problem with plastic pipes in radiant heating

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    • #273888
      MasterPlumbers
      Keymaster

      I was told by a technician that about several years ago, there was a law suit again the plastic pipe used in radiant water heating system. It seems that the plastic pipe is somewhat defective allowing air to form inside the pipe and gradually causing corrision. I would like to know more about this . Can you help me find more information on this or point me to some directios. Many thanks. Landao in BC, Canada.

    • #288759

      The information you received was a mixture of decade-old objections that have since been solved and suits against inadequate materials now past. Radiant floor tubing has been coated with an oxygen barrier for over ten years now. The new pex-al-pex products used have a built-in metal oxygen barrier to prevent this problem.

      There are suits against a rubber tube product and a polybutylene product that are still in settlement and no longer recommended, but these objections do not apply to all radiant floor products in use.

      You can learn more at: http://www.wirsbo.com/ and http://www.rpa-info.com/Bookstore.htm

    • #288760

      quote:


      Originally posted by Harold Kestenholz:
      The information you received was a mixture of decade-old objections that have since been solved and suits against inadequate materials now past. Radiant floor tubing has been coated with an oxygen barrier for over ten years now. The new pex-al-pex products used have a built-in metal oxygen barrier to prevent this problem.

      There are suits against a rubber tube product and a polybutylene product that are still in settlement and no longer recommended, but these objections do not apply to all radiant floor products in use.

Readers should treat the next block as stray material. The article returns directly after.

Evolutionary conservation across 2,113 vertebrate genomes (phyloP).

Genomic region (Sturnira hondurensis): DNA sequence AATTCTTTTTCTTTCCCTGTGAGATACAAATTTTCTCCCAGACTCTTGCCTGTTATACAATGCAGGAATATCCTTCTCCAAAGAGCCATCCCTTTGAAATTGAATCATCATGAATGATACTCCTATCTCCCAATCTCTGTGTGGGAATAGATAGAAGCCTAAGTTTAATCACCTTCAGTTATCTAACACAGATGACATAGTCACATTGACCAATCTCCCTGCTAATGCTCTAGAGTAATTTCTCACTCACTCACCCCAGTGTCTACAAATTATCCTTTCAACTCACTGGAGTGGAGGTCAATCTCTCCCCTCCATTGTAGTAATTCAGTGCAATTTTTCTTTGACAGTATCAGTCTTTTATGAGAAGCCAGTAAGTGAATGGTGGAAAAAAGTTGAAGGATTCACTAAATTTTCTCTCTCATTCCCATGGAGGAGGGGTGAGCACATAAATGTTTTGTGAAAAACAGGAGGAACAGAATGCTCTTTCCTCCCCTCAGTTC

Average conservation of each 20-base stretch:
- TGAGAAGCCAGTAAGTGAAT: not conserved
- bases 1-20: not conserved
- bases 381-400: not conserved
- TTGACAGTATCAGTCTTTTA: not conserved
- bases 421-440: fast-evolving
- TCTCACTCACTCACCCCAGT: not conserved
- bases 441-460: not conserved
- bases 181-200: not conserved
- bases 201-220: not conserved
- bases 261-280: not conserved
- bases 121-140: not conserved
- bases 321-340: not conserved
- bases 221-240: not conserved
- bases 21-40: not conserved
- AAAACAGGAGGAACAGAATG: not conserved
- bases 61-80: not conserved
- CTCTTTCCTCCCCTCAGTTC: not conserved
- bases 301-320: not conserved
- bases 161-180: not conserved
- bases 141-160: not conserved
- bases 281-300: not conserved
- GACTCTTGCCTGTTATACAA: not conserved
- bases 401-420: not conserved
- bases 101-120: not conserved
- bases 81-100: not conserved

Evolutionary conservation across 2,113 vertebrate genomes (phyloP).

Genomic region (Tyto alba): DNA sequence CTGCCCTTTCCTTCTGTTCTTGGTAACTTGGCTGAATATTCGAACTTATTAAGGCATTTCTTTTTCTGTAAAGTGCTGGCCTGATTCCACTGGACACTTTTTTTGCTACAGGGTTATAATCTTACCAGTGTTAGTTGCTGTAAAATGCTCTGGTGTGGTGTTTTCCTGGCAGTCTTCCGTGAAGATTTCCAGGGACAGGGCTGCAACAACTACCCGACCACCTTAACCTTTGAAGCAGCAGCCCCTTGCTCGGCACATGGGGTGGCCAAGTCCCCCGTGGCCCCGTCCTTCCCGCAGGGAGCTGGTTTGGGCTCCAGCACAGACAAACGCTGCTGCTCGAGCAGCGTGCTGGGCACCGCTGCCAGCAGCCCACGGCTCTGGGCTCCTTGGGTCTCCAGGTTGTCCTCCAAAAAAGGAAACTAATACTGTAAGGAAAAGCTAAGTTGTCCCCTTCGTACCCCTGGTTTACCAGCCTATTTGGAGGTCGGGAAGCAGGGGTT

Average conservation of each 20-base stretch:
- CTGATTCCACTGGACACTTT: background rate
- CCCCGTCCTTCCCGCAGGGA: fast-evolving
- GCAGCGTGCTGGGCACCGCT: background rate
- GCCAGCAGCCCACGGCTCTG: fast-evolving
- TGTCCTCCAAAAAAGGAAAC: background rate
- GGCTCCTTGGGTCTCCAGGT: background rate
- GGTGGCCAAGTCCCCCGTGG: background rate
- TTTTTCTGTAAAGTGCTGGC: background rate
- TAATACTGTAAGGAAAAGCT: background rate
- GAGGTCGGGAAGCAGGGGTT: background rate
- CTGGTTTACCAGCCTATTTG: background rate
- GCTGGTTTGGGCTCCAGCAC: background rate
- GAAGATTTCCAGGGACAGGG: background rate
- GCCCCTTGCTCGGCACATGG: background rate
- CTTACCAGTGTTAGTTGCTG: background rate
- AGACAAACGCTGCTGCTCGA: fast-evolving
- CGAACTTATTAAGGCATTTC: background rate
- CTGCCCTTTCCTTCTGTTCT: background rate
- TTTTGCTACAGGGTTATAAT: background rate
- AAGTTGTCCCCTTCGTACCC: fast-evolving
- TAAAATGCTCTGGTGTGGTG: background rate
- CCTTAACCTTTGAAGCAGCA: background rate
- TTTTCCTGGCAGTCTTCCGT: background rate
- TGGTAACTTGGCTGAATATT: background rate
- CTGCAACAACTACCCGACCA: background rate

You can learn more at: http://www.wirsbo.com/ and http://www.rpa-info.com/Bookstore.htm


      Thank you very much, Harold.
      Again , thanks for the info.
      Landao

    • #288761
    • #288762

      From the article:
      “A lot of the oil companies also have what they call “Class A” oil burners installers license. This is a good thing as you know the installer at least knows his/her profession.

      Always ask anyone working on your piping for a license whether it be an Oil installers license, a LMP (Licensed Master Plumber) or a stationary engineer license. This is for your protection.”

      As a homeowner, be aware that there is only one question on the plumbing test regarding heating. The LMP knows heating because of OJT, the more experience, the better. The “Class A” oil license requirement is for only one person in the company to actually possess it, make sure you get the one who does have it to show you. A stationary engineer knows almost nothing about residential heating equipment unless they worked outside the industrial settings the license is designed for, that is, in actual trained residential factory certified work.

      In our litigous society, the only qualified person is one with a plumbing license and/or years of experience AND actually has the factory service procedure book and checklist in his hands while servicing the particular model number and serial number of THAT appliance. General knowledge no longer applies to appliance service; intelligent guess based upon experience is not defendable in court as the service manual says to follow factory procedure specified by the factory engineers.

      So infloor heating performed by a trained contractor from factory designed plans to their specifications is the only defendable installation practice, and even then, it is subject to lady luck.

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